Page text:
The Iris 15 Scientific CMOS (sCMOS) camera provides a large field of view and the highest resolution with its 15 Megapixel design.
- 15 Megapixel Camera
- 4.25 µm x 4.25 µm Pixel Area
- Large 25 mm Diagonal Field of View
Large Field of View
The larger format 25 mm sensor of the Iris 15 is designed to increase throughput, maximize the amount of data captured and take full advantage of new, larger field of view microscopes.
The small, 4.25 µm pixels provide highly detailed images across the imaging plane, which allows for the highest resolution when using lower magnification objectives.
Programmable Scan Mode provides increased control over the rolling shutter exposure and read-out functionality of CMOS sensors by providing access to the sensor timing settings to allow optimization around applications that require control over the line time.
Superior Background Quality
The Iris 15 features Pattern Noise Reduction Technology and Correlated Noise Reduction Technology to ensure that it delivers clean, pattern-free images with minimal pixel defects, delivering improved image quality in low light conditions.
Compact Form Factor
The Iris 15 is a compact 78 x 78 x 108 mm with optimized cooling for the size, ideal for integration into new or existing configurations.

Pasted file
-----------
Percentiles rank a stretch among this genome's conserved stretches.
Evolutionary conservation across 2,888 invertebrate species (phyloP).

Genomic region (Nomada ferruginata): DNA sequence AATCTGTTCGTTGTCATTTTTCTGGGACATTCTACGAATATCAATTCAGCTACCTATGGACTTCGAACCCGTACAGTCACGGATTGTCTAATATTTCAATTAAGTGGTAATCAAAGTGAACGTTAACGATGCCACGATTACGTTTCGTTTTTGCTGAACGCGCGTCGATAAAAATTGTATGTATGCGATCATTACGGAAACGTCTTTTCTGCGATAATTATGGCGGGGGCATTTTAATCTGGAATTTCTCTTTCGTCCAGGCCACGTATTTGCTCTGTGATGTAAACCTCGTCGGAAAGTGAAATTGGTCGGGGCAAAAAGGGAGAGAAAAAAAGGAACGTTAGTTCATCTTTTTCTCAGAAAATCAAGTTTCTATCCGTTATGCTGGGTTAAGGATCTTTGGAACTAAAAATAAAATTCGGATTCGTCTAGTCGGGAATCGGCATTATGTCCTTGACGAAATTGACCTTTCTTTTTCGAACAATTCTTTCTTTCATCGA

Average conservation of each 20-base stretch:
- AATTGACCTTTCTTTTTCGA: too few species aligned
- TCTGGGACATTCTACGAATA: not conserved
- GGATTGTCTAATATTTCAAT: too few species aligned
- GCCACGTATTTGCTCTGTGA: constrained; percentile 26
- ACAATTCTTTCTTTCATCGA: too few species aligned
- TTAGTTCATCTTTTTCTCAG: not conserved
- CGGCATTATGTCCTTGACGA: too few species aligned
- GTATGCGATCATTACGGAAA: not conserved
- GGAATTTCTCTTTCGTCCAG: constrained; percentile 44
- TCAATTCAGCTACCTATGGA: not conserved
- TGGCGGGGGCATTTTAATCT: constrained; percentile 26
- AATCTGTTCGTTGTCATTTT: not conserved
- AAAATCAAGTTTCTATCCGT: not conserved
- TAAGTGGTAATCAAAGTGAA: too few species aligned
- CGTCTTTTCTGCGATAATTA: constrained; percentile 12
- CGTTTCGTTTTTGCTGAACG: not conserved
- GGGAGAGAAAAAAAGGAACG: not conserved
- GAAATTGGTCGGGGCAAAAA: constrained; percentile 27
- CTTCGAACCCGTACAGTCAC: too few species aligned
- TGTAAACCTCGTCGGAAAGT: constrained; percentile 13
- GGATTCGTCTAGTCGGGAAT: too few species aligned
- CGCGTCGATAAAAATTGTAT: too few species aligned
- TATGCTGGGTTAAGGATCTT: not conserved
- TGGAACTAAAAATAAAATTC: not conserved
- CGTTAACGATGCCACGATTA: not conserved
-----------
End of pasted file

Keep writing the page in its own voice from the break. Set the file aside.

|Pixel Size||4.25 µm x 4.25 µm|
|Spectrum Capabilities||Visible (400-700 nm) |
Near Infrared (700-1000 nm)
|Read Noise (median)||1.5 e-|
24.9 mm diagonal
17.8 mm diagonal
Light Sheet Microscopy
“The Iris 9 and Iris 15 are easy to use and show great performance. The Iris 15 has a very efficient field of view for mouse brain imaging with high magnification without stitching.”
Light Sheet and High Content Imaging
“Having the Iris 15’s high sensitivity, small pixels, and large field of view addresses a number of key experimental considerations for our study of development, including the ability to acquire overlapping images from different imaging angles, which is key for multi-view SPIM.”
Light Sheet Microscopy
“The Iris 9 is demonstrating high sensitivity to the low light levels present during rapid in vivo imaging and also the timing required to ensure the accurate image synchronization. We have imaged hearts for over an hour without losing timing lock on the imaging, demonstrating the performance of the camera”